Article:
1893 - 1973

Pernicious anaemia

Pernicious anaemia is a condition that results in vitamin B12 deficiency. This leads to abnormally reduced levels of healthy red blood cells, which are needed to carry oxygen in our body. Additionally, it may lead to problems in the nervous system, which can cause, for example, memory loss. While now we can treat pernicious anaemia, before the origin of the disease was known and a treatment was discovered, this was a deadly disease.

The pathologist Frieda Robscheit-Robbins, together with George Hoyt Whipple, extensively researched anaemia. They investigated anaemia in dogs, and discovered that a diet with abundant liver cured it.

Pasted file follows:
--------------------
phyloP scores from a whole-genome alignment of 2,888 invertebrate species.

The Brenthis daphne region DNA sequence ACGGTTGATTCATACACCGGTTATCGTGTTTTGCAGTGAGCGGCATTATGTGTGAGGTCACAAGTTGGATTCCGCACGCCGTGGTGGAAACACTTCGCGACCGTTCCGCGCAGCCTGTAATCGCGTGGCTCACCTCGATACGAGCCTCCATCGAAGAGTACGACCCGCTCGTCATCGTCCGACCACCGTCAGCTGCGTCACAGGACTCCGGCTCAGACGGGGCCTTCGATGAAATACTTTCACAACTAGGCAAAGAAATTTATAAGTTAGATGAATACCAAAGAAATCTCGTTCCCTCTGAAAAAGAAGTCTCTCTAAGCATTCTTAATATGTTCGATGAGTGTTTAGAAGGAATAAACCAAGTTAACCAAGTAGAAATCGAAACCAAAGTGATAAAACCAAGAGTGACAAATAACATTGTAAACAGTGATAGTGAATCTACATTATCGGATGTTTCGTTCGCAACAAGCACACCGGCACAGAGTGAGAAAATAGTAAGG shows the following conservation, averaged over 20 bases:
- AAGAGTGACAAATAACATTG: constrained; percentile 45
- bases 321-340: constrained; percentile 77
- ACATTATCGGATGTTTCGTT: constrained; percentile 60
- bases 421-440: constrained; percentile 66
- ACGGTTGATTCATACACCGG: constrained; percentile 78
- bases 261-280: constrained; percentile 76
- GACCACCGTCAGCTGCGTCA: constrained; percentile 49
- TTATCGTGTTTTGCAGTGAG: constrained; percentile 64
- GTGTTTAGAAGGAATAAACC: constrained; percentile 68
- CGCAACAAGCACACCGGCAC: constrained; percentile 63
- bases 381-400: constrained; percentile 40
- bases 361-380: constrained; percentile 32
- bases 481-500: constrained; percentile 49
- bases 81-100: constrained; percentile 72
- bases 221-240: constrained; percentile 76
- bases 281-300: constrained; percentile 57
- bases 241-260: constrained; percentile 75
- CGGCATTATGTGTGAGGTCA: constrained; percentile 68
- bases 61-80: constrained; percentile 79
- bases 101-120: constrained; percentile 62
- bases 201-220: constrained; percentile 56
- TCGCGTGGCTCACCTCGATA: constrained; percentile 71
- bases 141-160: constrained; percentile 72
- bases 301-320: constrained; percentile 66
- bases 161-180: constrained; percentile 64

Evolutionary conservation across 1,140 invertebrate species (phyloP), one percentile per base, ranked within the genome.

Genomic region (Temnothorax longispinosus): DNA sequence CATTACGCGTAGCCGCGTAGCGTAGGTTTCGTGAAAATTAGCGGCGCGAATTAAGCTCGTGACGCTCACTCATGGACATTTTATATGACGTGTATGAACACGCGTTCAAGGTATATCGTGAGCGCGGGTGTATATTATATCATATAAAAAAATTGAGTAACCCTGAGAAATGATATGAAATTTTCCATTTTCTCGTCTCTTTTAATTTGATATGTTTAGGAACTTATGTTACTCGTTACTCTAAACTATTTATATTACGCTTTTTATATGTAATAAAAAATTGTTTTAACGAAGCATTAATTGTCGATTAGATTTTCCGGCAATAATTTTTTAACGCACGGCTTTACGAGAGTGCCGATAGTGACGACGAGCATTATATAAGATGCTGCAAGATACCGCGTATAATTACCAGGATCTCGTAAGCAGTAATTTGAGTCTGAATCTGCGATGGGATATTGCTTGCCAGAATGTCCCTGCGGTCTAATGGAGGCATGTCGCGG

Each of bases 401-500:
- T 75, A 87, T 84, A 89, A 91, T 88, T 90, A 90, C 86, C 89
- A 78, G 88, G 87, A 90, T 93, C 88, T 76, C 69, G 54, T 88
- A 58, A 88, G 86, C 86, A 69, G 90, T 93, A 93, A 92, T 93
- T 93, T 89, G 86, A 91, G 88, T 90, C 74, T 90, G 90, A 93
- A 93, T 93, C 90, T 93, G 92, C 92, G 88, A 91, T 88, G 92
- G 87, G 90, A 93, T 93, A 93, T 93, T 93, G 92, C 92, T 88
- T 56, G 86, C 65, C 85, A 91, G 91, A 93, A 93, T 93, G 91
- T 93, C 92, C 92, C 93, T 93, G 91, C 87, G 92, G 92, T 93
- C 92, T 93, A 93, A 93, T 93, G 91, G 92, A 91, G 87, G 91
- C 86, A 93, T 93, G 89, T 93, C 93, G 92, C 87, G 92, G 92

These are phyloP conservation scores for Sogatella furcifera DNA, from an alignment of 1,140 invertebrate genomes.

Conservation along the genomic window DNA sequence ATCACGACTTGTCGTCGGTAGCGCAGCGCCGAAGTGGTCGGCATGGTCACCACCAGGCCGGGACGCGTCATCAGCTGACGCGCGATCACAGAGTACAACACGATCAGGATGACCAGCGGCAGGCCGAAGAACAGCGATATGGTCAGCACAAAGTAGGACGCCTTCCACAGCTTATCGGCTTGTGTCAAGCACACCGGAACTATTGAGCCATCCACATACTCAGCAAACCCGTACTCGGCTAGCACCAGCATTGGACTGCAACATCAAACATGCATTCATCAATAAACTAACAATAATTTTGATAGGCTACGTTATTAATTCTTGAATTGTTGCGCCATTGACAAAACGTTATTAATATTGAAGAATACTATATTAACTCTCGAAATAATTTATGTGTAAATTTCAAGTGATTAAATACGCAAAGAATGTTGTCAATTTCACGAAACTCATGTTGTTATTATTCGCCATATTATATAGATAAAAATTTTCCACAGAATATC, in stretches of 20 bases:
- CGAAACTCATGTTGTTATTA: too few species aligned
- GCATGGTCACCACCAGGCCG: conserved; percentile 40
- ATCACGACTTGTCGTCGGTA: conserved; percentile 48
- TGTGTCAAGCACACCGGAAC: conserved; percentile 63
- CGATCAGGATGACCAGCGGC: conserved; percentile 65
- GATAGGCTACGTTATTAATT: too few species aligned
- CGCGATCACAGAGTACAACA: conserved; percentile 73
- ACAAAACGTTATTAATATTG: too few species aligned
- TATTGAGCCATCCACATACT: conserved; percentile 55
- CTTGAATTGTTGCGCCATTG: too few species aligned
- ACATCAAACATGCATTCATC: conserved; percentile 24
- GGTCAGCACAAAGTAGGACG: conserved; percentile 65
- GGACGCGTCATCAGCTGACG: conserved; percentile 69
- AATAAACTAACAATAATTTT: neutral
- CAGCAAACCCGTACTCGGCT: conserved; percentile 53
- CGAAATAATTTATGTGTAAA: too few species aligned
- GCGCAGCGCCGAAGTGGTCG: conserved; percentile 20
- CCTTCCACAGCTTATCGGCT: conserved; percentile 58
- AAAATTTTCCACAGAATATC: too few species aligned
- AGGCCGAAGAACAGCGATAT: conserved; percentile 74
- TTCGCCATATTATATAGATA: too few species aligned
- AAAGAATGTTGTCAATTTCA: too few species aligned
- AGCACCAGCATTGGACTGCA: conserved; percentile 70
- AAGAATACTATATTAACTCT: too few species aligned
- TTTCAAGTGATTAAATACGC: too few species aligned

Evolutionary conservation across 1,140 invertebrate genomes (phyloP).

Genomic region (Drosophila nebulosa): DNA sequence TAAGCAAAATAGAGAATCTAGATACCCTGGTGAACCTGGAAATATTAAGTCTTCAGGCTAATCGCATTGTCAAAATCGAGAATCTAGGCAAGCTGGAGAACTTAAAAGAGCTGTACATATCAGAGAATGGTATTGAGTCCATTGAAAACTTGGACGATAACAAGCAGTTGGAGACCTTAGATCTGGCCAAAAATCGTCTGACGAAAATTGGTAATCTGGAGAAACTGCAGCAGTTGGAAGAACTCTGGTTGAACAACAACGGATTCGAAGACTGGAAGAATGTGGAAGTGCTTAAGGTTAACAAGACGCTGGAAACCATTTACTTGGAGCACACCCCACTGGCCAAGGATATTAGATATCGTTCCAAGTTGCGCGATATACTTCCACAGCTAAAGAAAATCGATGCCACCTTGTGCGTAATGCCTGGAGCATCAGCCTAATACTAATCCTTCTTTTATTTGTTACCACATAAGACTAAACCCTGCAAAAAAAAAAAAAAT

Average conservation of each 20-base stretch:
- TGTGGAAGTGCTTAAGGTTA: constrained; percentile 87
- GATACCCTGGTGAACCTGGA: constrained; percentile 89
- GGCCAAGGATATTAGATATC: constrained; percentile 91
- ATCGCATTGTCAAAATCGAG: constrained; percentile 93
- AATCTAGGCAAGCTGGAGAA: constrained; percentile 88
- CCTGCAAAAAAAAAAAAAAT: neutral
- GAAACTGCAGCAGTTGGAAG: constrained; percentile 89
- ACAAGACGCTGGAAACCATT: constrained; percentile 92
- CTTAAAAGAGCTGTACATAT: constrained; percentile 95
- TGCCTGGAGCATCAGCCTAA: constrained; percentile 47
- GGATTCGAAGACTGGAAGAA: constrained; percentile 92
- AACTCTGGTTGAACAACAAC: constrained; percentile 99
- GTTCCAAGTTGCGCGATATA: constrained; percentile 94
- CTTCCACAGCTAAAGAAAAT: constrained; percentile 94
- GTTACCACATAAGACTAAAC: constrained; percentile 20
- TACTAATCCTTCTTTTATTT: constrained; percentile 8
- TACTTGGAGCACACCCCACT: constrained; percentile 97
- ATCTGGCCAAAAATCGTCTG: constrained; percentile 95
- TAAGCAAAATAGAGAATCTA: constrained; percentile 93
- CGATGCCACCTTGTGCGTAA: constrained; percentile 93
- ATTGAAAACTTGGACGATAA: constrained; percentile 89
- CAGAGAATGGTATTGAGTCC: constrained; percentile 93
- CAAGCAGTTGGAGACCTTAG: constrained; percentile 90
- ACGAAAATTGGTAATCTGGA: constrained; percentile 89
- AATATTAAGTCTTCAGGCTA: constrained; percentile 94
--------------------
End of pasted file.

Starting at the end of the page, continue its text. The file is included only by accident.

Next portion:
In 1934, Whipple, received the Novel Price in Physiology or Medicine "for their discoveries concerning liver therapy in cases of anaemia." He shared the prize with George R. Minot and William P. Murphy, who implemented the findings in the clinic. However, Frieda Robscheit-Robbins was not included.

While Whipple gave credit to Robscheit-Robbins and shared the Nobel Prize money with her, we may agree that Frieda did not receive the global credit that she deserved.

Written by: Enriqueta Vallejo-Yagüe.